|A domain name is the portion of an URL which identifies a specific website. It is a part of the address, which is a part of the internet protocol. A DNS server is responsible for maintaining the DNS records of various domain names, and the zone file contains information about these names. The DNS servers are usually the same on all machines that connect to the internet, but there is flexibility in this and different types of nameservers are available.|
Nameservers are also known as domain name servers or, more commonly, as DNS servers. They are also known as the system domains, or addresses. The nameserver should be able to provide logical addresses for the client machines. These are needed in order to configure the DNS settings on the client machines, and a different nameserver can be used when the client machines are connected to a different network.
A DNS server is programmed to accept requests from clients, and it will respond to them with a query message. In return, the DNS server creates a list, or zone file, of names associated with the domain name that was requested. Each name in the zone file corresponds to an IP address. The DNS server and the zone files are usually updated periodically, and this is done by communication between the client machine and the DNS server. Updates can be manually initiated by the owner of the domain name or by an administrator who works on the DNS system. Some DNS providers provide automated updates to the zone files; however, the client machines must periodically read and update the zone files themselves.
There are several types of name servers, and their purposes are diverse. For example, some name servers are configured to provide dynamic DNS services to a user. This means that the name of a domain is resolved whenever a user types an IP address into an Internet browser. Another type of name server is a static name server; it can only be queried or registered by an IP address. A third type of name server is an IP-based name server, which registers or queries only specific IP addresses for domain name registration purposes.
Many businesses use domain name servers to facilitate smooth customer access to the company website. For example, a business may have several different websites that point to the same main website. If each of these websites were operated on its own domain name, then each would have its own individual name server, and customers would need to contact all of these servers for information regarding a particular domain name.
One way to overcome the problem of too many server names is to implement a central DNS service that serves as a reverse DNS service. Instead of requesting information about a domain name, the DNS service returns a predetermined list of domains matching the IP address entered. In other words, when someone types in the domain name, the server returns a list of all the DNS servers that currently have information on that domain name. The DNS server then determines which name servers should contain the requested information. If there are no servers matching the domain name, the DNS server returns a DNS error message. If the domain name is not available, the DNS server returns an error code, indicating that there is an error in the operation.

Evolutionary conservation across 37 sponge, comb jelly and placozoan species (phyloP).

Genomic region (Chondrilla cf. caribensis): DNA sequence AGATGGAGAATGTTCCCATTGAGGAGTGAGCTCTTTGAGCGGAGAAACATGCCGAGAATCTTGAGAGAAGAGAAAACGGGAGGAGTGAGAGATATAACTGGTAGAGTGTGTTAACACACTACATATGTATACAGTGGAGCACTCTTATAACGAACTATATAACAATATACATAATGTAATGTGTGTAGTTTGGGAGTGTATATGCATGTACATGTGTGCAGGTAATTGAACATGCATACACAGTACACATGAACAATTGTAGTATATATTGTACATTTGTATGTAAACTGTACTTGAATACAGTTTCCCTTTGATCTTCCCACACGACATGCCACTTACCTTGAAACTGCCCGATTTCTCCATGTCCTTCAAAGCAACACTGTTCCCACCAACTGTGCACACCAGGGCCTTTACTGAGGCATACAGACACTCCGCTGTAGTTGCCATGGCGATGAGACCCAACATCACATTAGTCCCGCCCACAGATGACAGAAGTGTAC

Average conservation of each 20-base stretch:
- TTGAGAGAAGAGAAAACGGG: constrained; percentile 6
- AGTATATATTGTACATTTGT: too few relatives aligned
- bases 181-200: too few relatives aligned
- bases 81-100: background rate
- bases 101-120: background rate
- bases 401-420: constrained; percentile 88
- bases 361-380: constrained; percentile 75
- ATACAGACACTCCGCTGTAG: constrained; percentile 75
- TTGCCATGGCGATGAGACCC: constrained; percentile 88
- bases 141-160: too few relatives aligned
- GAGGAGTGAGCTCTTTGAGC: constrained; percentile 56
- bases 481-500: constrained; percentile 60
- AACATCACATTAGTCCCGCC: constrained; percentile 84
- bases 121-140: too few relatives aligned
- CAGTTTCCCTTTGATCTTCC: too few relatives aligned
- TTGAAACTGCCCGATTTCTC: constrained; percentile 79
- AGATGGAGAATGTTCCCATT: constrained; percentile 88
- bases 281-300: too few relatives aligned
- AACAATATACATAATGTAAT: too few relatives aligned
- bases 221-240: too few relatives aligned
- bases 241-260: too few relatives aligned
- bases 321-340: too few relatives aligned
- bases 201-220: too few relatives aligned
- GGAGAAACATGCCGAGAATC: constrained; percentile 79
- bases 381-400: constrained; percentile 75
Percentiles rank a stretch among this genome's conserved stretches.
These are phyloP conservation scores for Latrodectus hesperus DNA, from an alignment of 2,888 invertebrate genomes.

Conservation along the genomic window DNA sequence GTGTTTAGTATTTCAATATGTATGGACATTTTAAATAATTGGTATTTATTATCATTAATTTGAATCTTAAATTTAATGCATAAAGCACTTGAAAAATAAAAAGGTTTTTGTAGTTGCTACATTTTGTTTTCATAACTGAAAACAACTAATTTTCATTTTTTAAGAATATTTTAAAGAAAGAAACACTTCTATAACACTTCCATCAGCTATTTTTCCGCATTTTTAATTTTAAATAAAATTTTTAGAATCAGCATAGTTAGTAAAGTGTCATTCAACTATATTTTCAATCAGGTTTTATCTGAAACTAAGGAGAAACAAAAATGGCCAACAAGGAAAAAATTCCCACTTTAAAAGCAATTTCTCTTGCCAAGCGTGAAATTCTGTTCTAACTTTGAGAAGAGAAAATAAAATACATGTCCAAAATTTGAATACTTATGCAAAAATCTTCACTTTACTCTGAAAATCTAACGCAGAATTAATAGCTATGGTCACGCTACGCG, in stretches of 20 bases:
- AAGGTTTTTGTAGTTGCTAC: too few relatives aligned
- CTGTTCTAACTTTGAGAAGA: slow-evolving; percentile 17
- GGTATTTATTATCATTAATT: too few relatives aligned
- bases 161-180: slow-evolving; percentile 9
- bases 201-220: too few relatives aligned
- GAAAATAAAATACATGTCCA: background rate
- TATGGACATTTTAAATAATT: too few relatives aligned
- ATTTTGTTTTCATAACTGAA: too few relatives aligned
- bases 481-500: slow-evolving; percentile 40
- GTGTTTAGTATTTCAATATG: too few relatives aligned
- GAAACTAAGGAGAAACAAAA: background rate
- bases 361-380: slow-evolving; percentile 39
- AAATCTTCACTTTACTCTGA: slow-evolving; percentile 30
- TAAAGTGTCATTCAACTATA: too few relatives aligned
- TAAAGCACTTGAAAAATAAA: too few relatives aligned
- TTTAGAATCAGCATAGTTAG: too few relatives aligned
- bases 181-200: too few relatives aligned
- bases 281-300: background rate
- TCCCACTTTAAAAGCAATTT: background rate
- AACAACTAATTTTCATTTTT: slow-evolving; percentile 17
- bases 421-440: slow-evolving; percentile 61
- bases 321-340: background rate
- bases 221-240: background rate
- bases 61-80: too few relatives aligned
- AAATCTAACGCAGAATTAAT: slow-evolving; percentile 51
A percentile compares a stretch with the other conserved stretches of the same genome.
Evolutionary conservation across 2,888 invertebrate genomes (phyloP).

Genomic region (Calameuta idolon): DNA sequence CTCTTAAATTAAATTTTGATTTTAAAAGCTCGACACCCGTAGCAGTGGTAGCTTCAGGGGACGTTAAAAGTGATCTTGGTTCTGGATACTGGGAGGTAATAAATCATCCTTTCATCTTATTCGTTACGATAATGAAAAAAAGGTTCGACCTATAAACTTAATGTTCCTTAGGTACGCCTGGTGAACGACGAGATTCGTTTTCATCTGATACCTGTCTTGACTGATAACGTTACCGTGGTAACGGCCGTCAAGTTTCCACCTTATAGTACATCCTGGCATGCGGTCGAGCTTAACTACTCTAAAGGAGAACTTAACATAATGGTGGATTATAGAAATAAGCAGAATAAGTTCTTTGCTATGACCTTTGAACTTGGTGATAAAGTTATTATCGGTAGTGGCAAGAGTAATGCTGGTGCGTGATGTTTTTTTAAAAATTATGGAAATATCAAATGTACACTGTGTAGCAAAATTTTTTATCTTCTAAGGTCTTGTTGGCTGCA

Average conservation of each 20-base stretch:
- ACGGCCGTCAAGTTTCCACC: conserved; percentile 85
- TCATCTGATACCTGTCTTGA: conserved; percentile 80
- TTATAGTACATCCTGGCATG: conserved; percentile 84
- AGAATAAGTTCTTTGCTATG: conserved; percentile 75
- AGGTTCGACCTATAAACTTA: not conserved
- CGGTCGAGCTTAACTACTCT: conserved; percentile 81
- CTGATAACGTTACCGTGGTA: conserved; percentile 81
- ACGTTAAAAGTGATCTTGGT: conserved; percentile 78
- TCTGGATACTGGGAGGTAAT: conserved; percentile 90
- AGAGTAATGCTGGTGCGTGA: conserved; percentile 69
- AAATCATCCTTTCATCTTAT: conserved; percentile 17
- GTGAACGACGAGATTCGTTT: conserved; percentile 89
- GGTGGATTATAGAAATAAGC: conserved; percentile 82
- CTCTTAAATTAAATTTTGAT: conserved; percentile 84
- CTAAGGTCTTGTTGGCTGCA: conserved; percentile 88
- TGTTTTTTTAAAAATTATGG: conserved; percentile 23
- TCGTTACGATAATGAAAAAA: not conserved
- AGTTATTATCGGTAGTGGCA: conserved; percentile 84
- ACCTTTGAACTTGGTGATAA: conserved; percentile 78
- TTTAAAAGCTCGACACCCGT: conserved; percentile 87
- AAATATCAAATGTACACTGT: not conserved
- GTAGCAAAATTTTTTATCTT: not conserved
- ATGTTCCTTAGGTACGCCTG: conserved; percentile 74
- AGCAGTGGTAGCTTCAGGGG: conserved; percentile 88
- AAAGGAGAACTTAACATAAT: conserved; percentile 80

Another way to avoid too many domain name servers is to use name shadowing. When you register a domain name with your domain name provider, you are given the option to register your name as many names as you want. In theory, you could use all of your domain name servers to register all of the names you desire. However, most providers do not do this because they would have to add a fee to cover the extra services, and it would take them too long to add and remove names as needed. Instead, they allow you to register up to N number of name servers with them, and since each name has its own IP address, they can always return a match for the domain name in question.
Of course, the most important part of the name server is the IP address. This address, which is only visible to the relevant names within the network, is what the visitor actually sees when they connect to your site. The domain name, of course, is only registered in your name server; and the IP address is visible to anyone on the internet, so even if you have registered many names that eventually become registered as unused, the IP address still remains the same, making it vulnerable to misuse. It is for this reason that you should use caution when deciding how many name servers you need to use for your website.